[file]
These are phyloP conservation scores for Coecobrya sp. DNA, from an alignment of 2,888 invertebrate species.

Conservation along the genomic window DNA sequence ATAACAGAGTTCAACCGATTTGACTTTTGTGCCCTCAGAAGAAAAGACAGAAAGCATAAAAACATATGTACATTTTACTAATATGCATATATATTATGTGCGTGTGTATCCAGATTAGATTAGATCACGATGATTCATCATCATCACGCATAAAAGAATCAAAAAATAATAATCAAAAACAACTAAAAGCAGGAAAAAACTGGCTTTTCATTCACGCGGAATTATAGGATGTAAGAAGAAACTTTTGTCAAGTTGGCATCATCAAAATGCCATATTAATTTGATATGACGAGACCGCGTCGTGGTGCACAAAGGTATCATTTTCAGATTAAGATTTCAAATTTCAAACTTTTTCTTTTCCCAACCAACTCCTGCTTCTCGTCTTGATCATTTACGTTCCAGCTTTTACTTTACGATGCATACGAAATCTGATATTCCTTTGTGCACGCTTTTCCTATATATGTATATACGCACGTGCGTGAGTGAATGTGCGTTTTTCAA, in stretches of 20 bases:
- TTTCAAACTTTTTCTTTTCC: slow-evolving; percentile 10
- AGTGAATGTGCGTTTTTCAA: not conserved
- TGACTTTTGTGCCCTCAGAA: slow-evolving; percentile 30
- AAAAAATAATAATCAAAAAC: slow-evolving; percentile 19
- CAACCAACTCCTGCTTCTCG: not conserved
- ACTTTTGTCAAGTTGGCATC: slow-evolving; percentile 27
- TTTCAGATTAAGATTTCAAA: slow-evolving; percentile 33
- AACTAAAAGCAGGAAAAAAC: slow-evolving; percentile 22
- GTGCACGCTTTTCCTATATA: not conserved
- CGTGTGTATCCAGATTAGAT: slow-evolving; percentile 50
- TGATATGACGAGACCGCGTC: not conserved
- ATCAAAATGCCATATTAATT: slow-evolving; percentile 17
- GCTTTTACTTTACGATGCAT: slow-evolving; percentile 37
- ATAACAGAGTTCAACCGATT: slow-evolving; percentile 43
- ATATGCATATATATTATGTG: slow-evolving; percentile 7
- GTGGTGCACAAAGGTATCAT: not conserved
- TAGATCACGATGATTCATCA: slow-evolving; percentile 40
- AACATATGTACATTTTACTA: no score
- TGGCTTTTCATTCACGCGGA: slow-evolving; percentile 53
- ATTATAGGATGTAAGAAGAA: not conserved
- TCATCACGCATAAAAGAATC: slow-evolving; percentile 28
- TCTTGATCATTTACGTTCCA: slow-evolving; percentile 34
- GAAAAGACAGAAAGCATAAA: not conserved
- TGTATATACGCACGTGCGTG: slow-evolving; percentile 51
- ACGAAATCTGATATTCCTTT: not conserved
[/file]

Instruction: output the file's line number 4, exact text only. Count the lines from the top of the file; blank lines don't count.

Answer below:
- AGTGAATGTGCGTTTTTCAA: not conserved